Table Talk



Painting by Alice Mumford
The Rocking Chair By The Sea
1 mtr x 1 mtr, oil on canvas
The Toy boat and Pink Glass
61 x 51 cm, oil on canvas
Painting by Alice Mumford
The Orange Cloth ,Open Book and Yellow Apples
61 x 76 cm, oil on canvas

Painting by Alice Mumford
Dazzling Day, Portscatho
76 x 101 cm, oil on canvas
Table Talk
61 x 76 cm, oil on canvas
Painting by Alice Mumford
Upstairs mirror and Three Jugs
61 x 76 cm, oil on canvas

Painting by Alice Mumford
May Blossom and Green glass
15 x 20 cm, oil on board
Clementines and Lemons
35 x 25 cm, oil on canvas
Painting by Alice Mumford
Saucer and Teacup
15 x 20 cm, oil on board

Painting by Alice Mumford
First Roses and a Red and White Checked Cloth
51x 41 cm, oil on canvas
The Indigo Checked Cloth ,Portscatho
61 x 51 cm, oil on canvas
Painting by Alice Mumford
Oranges in the Studio
35 x 25 cm, oil on canvas

Painting by Alice Mumford
Two Tables of flowers, St Ives Studio
61 x 42 cm, oil on board
St Ives School of Painting Window
30 x 20 cm, oil on board
Painting by Alice Mumford
Bright Orange Cloth in St Ives School of Painting Window
30 x 20 cm, oil on board

Painting by Alice Mumford
Boat leaving Newlyn Harbour
35 x 25 cm, oil on canvas
The Red Cloth,with a bit of Fushsia
20 x 30 cm, oil on board
Painting by Alice Mumford
The Emerald Vase
15 x 20 cm, oil on board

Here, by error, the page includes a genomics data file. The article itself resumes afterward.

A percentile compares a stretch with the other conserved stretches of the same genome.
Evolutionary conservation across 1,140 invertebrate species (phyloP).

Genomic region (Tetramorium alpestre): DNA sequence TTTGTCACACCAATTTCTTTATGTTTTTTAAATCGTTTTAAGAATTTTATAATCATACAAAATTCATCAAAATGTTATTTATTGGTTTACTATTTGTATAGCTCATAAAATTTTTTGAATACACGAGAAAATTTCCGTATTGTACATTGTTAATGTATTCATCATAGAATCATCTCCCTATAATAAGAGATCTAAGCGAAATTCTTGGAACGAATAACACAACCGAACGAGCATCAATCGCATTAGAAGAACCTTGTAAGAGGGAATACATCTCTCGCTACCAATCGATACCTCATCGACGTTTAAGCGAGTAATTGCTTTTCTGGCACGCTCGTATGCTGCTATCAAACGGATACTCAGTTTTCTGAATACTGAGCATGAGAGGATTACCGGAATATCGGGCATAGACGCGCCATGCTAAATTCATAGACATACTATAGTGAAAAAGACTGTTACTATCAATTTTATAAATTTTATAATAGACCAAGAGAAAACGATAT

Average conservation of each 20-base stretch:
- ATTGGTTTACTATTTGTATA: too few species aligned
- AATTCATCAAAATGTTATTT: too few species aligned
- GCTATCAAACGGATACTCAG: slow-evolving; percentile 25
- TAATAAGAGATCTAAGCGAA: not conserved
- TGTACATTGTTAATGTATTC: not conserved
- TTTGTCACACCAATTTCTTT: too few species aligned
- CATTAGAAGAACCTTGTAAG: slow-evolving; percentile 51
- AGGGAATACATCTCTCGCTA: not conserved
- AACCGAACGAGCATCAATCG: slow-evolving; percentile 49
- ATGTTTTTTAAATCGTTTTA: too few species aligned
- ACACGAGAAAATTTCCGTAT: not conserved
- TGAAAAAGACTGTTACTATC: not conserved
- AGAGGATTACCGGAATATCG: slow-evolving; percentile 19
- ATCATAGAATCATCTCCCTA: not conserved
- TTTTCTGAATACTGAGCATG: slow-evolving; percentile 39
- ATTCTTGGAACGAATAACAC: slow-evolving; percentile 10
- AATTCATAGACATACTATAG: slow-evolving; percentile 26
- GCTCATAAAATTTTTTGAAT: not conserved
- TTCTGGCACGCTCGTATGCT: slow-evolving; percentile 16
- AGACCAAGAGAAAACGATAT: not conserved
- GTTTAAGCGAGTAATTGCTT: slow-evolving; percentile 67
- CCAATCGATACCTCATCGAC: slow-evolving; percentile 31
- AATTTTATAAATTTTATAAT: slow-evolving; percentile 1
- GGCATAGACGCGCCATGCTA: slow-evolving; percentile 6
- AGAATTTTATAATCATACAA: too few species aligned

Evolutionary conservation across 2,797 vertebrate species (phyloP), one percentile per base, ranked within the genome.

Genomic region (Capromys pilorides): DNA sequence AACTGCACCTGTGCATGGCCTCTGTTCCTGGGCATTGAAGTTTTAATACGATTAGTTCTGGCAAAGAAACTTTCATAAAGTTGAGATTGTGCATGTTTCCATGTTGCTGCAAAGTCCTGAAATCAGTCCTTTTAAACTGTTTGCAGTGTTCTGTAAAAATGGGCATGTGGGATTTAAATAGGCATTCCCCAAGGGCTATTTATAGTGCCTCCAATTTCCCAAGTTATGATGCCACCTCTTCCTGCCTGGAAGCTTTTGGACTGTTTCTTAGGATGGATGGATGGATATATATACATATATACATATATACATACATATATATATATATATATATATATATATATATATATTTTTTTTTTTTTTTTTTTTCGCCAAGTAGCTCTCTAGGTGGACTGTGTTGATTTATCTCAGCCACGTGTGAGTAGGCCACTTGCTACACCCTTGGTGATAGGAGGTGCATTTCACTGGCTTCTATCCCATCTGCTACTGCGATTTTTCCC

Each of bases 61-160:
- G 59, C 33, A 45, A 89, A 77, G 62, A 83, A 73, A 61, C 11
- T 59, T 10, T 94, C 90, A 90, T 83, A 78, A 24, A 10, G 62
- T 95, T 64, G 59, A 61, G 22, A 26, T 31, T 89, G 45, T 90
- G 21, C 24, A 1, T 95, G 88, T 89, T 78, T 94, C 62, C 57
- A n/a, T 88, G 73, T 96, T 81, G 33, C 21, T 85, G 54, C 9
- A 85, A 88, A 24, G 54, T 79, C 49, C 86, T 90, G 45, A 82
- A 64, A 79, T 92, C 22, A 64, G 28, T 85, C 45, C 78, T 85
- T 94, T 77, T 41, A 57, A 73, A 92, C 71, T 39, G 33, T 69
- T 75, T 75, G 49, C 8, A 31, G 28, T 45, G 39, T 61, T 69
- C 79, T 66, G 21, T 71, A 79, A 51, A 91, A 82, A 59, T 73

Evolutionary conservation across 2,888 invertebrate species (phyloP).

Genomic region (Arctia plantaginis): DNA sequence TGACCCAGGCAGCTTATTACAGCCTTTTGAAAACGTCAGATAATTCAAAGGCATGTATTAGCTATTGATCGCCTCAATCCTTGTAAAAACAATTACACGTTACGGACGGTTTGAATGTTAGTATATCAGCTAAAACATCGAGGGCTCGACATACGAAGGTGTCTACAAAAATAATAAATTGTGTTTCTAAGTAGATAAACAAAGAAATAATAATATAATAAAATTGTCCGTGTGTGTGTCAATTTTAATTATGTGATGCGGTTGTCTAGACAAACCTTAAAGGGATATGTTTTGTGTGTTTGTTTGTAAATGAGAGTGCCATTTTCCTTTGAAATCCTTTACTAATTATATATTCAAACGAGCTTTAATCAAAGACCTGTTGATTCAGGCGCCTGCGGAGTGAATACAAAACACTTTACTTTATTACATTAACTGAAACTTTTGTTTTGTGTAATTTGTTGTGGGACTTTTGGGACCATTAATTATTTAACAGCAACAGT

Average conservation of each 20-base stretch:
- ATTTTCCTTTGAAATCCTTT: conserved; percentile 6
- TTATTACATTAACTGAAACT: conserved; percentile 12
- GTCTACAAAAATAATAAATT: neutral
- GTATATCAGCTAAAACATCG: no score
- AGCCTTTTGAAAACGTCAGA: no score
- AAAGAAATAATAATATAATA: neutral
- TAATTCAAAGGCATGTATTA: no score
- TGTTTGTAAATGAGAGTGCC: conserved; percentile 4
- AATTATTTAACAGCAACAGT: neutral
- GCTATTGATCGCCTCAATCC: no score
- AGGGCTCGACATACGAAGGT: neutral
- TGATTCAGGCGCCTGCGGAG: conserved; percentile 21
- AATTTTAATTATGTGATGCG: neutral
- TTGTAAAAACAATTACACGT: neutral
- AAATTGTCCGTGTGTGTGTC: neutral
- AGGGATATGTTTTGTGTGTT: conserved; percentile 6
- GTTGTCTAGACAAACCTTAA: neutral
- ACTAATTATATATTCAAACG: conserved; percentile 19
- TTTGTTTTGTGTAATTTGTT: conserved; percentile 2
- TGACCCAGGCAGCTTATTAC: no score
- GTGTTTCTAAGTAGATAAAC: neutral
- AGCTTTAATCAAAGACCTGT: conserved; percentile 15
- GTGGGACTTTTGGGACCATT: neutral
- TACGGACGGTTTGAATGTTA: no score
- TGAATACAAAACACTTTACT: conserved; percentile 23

Painting by Alice Mumford
The Blue Chair and Camellias
35 x 25 cm, oil on canvas
Pink Shadows
82 x 61 cm, oil on board






Table Talk

We moved a great deal when we were growing up because of my father’s work, Libya, Colombia, Norway, Kuwait, Buckinghamshire.

There were two constants; coming back to family in Cornwall, and my mother’s ability to make anywhere into a home.

This often centred round the kitchen table, which was made into a daily still life. There were deep red and yellow rectangular Provençale place mats, with black napkins and pink plates, or a few quinces on an oval plate and the table with a pale blue damask cloth. In fact, still lives were made on any table – kitchen, coffee or side table, with flowers, Arabic coffee pots and glasses and coloured candles and cloths, in other words, a visual feast.

Whilst studying at Camberwell Art School, we were instructed to explore form in light in space, but I did not particularly choose still life. It was only after I had left home and had married that I was drawn to this motif. Maybe I was drawn back to it because it had been a joyful, still centre at the heart of a changing world.

The other role of the table was as a surface for my mother to do her watercolours.  Painting was as usual an activity as any to her, and I remember watching her tip the paper up to make the paint move in the chosen direction.

There was a synergy between making a home, making something paintable and working at the table that seemed so natural it was infectious.